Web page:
Improving your Business Systems

From time to time I get asked by people, “Why do some businesses grow?” This is an excellent question

more people should ask it with a view to learning and applying some valuable lessons.

This is part 1 of my 5 part

“Why Do Some Businesses Grow ” series.

5 Growth Limiters

Through discussions with various business people we distilled the five top growth limiting factors as:

  1. Leadership skills on the part of the owner(s)
  2. Systems
  3. Marketing skills within the business
  4. Available capital
  5. External expert support to management

While leadership skills will probably always be a regular topic in this blog, it was the Number 2 item on the list that caught my eye as I began work with an existing client who had done an excellent job in more than doubling her business over the past few years but who then realised that she had reached the end of her personal resources (as she put it, “I’ve gone about as far as I can on my own!”) and came looking for “external expert support.”

We were fortunate to meet, go coaching, and we’re making further solid progress already, much of it due to our both recognising that, at this stage of its growth, it’s vital that she develop and introduce systems into her business.

What Are Systems?

Now, some people may think of “systems” as sets of technically sophisticated interacting parts, designed to accomplish some complex result (and, in some cases, they may be all of that) but in the vast majority of cases in business, systems can be simple, little things.

For example, you might develop “systems” for answering the phone, handling emails or running meetings. So, one definition of a system might be: “A plan for achieving a desired end result in an efficient and certain way.”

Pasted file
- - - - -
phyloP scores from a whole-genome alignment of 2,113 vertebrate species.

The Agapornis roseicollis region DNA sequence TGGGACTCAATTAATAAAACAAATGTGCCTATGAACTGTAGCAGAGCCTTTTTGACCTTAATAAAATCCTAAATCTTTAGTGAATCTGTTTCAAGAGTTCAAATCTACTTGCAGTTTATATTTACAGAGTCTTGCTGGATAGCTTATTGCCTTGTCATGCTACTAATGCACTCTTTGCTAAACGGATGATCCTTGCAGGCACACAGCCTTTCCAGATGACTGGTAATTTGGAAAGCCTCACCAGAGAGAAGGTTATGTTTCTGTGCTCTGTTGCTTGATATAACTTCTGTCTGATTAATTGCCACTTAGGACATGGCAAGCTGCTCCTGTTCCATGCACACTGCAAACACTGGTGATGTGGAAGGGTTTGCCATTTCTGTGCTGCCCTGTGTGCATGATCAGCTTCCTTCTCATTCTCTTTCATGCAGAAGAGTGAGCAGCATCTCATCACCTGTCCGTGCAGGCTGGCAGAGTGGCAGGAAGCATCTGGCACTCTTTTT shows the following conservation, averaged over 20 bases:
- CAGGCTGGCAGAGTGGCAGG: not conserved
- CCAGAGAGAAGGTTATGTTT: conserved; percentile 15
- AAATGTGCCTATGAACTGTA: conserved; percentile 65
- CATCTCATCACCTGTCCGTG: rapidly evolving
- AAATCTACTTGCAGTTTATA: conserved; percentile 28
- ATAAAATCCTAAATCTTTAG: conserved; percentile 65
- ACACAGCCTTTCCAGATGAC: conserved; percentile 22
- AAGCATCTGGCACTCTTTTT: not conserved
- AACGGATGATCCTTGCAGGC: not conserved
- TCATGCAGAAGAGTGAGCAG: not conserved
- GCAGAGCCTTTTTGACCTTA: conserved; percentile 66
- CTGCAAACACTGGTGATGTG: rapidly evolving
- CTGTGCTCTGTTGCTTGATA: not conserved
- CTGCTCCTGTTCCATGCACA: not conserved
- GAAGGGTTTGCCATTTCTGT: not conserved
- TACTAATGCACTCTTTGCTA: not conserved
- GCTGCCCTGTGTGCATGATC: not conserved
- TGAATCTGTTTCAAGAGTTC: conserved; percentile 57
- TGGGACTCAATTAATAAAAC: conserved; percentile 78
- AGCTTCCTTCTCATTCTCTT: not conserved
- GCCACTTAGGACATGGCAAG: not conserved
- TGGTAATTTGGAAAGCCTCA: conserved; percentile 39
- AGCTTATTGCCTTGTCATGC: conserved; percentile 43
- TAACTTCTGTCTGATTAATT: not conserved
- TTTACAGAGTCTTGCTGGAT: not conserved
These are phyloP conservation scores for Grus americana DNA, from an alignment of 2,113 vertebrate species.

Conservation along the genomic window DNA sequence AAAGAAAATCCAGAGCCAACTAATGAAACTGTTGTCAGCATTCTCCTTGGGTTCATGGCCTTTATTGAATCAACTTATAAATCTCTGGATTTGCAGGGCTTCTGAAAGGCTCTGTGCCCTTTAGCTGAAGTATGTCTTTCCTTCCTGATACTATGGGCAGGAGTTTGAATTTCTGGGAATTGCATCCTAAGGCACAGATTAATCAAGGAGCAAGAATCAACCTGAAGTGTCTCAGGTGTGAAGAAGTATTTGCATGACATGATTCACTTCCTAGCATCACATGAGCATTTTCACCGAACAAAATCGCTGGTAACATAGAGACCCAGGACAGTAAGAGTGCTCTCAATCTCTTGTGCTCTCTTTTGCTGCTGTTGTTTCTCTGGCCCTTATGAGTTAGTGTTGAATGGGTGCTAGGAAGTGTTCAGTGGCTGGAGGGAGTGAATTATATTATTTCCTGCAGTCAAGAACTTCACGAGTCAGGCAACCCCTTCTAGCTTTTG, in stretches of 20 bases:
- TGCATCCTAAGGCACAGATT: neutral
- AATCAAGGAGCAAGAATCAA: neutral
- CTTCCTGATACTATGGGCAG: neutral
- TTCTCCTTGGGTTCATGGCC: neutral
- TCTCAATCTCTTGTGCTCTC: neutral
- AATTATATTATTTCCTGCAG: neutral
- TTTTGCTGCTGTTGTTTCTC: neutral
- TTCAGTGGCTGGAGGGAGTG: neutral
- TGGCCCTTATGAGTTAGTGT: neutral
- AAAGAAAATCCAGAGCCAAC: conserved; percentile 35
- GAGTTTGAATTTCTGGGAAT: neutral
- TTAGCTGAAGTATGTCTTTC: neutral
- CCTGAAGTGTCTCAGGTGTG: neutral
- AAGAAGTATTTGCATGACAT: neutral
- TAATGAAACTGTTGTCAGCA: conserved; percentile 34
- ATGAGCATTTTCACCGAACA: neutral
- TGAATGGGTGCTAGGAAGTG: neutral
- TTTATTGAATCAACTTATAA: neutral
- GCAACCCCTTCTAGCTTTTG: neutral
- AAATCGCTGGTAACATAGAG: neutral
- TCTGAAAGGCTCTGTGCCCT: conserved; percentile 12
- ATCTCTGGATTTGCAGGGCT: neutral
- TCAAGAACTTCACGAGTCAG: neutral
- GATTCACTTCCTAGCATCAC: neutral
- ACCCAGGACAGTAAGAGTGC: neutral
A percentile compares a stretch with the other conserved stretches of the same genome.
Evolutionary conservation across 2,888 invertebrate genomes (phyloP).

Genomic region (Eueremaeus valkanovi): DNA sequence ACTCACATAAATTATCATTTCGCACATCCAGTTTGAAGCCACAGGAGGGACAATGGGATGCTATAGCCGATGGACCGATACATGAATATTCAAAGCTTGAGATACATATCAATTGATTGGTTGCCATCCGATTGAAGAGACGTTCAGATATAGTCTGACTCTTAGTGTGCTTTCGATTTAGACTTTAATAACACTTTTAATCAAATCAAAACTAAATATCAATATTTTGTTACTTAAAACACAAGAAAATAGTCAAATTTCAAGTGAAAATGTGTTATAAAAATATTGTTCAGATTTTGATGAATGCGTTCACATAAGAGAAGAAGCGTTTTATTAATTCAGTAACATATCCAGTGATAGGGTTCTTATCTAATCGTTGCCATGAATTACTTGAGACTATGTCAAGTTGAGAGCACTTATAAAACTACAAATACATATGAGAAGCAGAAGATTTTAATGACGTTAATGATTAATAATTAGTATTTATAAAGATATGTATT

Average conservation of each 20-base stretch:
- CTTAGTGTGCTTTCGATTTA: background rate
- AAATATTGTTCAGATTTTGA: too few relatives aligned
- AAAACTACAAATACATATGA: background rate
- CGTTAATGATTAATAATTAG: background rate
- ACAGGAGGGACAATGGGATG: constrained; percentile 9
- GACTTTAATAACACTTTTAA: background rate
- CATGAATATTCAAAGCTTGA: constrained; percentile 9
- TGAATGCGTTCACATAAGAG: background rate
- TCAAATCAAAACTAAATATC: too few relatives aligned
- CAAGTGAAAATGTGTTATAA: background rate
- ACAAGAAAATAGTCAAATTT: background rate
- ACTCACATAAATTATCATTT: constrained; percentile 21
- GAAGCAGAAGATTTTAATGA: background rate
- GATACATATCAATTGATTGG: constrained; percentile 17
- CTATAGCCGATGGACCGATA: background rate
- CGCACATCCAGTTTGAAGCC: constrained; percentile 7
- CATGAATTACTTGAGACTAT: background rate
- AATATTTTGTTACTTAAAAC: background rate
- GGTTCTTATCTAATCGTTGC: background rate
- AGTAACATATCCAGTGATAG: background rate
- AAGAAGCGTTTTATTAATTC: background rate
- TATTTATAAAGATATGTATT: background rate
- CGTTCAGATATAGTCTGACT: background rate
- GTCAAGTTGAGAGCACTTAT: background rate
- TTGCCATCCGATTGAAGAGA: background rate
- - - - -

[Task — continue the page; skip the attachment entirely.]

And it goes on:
You may develop a simple system for answering the phone so that you consistently create a positive impression. You might develop a more complex system for opening your office in the morning so that no time is wasted; the alarm is turned off (saving a call from the security firm); your “Open for Business” sign is switched on (saving you a half hour of lost business before someone remembers it); and so that the coffee machine is turned and is up to speed when your staff feel like their first fix of the day (with a coffee break that runs to time).

In business terms, a system can be thought of as a routine proven way of maximising a desired result while minimising the resources required achieving it. Anything that you do (or make) more than once in the course of a business day, is a candidate to have a system created to manage it.

Why Bother with Systems?

Early on in the life of any business, a few people (we’ll call this early team “the pioneers”) do many tasks. If the business survives its infancy it’s usually because those few pioneers discovered efficient ways of doing those many tasks (they probably had no choice!), and were able to do lots of them, thus making a profit in the process.

At first, those “efficient ways” may look more like common sense solutions than “systems” but, as Voltaire remarked, “common sense is not all that common”. They are systems, but they are often instinctive ones, known and understood only by the pioneers!

As the business grows, and less driven or talented or experienced people are invited on board to handle the growing workload, it’s essential that what were previously instinctive systems are broken down, documented, then taught to others as routine systems, so that the quality of the product or service upon which the business was founded continues to be delivered with consistency and then constantly improved upon.